Corrosion Performance of Steel-Plated Reinforced Concrete Beams After Long-Term Natural Exposure


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Title: Corrosion Performance of Steel-Plated Reinforced Concrete Beams After Long-Term Natural Exposure

Author(s): Brian Hobbs,S, R. Narayan Swamy, and Mark Roberts

Publication: Special Publication

Volume: 165


Appears on pages(s): 101-126

Keywords: adhesives; beams (supports); corrosion; deterioration; exposure; durability; epoxy resins; plates (structural members); reinforced concrete; reinforcing steels; renovating; Materials Research Brian Hobbs, R. Narayan Swamy, and Mark Roberts

Date: 12/1/1996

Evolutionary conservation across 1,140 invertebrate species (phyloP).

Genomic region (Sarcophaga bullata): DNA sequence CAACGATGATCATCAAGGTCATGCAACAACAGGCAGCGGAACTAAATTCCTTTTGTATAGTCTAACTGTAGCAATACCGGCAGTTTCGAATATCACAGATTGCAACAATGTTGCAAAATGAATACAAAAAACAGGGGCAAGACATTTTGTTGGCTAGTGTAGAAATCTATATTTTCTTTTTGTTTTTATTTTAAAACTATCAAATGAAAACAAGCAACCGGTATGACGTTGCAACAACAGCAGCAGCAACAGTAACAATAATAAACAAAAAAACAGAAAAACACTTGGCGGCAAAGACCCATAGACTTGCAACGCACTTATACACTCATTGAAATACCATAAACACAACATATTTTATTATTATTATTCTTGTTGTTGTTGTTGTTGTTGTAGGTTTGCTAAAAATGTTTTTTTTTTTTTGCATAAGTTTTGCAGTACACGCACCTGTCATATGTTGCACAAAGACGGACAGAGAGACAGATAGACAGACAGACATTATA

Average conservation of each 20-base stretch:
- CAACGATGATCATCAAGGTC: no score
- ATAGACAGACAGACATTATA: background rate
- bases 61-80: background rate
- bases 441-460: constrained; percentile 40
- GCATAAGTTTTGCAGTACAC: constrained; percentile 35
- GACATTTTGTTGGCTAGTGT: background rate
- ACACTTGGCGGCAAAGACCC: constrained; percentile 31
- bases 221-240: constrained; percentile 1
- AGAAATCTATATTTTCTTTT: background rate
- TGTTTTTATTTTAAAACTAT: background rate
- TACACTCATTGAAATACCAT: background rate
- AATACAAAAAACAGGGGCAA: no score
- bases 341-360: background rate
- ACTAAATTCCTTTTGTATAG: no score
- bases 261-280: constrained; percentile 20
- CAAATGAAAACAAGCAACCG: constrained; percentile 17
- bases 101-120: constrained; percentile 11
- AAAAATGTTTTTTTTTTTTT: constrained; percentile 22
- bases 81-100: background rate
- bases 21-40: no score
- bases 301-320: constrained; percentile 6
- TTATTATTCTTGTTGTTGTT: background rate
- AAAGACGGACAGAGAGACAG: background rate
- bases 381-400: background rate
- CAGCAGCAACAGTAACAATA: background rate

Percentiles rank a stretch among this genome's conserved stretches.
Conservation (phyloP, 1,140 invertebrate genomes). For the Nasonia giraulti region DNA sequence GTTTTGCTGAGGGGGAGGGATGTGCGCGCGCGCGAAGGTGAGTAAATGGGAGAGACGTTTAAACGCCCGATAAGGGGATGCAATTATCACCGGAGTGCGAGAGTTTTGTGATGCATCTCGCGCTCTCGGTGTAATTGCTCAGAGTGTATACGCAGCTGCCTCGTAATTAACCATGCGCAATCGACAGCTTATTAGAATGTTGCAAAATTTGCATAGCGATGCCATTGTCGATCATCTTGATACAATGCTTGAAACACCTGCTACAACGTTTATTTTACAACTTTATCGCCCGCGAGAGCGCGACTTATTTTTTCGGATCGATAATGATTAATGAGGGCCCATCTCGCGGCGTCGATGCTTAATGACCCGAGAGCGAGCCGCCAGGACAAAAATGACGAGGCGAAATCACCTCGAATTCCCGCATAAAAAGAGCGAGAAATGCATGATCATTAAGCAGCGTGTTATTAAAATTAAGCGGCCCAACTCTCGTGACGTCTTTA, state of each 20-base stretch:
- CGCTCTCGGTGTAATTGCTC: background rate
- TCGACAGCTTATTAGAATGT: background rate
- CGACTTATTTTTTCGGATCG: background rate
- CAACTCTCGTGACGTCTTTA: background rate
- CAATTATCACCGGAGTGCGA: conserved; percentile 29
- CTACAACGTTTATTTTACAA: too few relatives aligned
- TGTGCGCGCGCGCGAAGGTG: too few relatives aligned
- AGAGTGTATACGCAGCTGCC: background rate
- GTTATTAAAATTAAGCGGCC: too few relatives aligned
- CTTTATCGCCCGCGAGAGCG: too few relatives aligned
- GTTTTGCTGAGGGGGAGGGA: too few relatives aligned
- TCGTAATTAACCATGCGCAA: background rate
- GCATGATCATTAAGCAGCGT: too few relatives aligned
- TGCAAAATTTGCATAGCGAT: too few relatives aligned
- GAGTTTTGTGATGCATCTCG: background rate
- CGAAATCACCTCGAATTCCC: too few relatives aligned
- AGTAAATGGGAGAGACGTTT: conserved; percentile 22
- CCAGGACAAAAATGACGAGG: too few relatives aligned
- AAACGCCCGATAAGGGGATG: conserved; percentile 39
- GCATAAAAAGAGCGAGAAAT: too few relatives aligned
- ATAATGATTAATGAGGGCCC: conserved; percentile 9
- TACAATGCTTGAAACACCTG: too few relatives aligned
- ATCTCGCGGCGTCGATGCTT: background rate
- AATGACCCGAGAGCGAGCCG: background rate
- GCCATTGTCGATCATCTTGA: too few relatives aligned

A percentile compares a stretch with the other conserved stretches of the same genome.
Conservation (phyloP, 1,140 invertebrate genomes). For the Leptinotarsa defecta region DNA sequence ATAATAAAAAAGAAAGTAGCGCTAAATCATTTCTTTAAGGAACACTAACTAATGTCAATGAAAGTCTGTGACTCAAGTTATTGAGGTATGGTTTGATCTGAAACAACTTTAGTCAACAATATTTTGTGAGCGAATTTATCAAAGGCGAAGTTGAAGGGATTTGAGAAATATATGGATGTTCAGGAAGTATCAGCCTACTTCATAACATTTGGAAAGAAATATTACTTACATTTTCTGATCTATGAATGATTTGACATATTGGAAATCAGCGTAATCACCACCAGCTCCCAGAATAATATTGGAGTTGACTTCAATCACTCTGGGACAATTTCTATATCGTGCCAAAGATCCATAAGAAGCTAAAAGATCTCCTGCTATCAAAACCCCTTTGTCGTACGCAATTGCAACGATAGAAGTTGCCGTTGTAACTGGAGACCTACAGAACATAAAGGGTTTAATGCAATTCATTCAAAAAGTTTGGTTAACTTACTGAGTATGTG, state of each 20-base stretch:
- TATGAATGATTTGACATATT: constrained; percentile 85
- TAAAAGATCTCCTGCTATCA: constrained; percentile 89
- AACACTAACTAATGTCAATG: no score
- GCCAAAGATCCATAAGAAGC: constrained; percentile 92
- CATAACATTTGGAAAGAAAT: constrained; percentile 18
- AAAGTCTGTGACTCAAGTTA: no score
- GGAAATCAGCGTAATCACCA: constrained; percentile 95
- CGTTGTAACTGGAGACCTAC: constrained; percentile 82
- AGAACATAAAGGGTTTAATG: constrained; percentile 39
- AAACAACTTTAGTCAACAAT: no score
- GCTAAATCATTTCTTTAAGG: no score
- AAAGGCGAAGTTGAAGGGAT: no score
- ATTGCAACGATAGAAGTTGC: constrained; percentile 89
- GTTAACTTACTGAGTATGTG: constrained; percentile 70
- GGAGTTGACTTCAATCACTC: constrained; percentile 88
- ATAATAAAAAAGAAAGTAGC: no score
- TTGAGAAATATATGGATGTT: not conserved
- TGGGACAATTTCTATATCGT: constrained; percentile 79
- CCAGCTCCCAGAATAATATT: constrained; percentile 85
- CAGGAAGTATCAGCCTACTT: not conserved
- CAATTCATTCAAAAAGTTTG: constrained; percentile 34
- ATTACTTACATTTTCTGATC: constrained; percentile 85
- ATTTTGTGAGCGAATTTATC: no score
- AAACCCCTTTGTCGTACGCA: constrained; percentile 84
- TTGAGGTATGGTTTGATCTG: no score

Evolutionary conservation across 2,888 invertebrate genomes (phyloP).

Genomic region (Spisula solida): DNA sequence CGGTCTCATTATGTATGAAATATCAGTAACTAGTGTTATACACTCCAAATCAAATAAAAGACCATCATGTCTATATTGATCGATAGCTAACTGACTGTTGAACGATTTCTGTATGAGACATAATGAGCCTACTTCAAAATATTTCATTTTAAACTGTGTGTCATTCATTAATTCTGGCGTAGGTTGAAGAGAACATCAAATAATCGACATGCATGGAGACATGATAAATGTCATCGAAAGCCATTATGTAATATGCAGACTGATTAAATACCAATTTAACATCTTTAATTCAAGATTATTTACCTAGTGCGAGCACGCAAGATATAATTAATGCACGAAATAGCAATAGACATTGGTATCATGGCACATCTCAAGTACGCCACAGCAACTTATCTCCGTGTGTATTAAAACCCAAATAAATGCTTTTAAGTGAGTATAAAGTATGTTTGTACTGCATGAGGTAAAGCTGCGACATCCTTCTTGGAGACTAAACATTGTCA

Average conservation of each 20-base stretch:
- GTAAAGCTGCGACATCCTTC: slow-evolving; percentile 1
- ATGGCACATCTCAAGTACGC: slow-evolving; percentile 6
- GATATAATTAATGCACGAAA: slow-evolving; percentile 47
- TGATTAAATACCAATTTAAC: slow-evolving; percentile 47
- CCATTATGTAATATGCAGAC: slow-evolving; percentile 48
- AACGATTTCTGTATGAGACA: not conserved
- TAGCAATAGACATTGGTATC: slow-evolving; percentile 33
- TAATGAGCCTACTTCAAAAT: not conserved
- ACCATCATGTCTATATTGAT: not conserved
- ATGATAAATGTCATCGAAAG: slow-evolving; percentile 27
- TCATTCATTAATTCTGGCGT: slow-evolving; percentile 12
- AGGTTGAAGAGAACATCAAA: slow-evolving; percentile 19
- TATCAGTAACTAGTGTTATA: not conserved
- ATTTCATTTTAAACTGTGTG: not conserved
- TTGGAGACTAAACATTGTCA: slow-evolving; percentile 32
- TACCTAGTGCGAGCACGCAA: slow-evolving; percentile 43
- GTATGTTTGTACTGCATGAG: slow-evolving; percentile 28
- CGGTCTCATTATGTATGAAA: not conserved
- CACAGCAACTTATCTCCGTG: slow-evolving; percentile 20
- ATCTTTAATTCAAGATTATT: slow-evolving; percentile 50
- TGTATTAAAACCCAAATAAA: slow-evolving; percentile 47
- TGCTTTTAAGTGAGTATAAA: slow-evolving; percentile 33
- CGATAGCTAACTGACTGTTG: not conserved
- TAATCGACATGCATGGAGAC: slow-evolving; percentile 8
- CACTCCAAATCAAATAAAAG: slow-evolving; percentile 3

Extensive research has established that the provision of epoxy bonded steel plates as external reinforcement can be effective and efficient in enhancing the serviceability and ultimate strength of reinforced concrete beams. This plate bonding technique has many technical and practical advantages and provides an economic means of strengthening and rehabilitating damaged and/or deteriorated structures. There is, however, only limited data on the long term performance and durability of such strengthened beams. This paper presents the results of a comprehensive test program in which 21 steel plated reinforced concrete beams, both unloaded and loaded, were exposed to natural weathering for up to 12 years, without any maintenance, in an industrially polluted area. The main variables investigated include adhesive thickness, number of plates, and number and location of plate laps. The beams were examined in great detail after the exposure period; the extent of corrosion damage and the mechanisms of deterioration due to this exposure are critically evaluated and presented.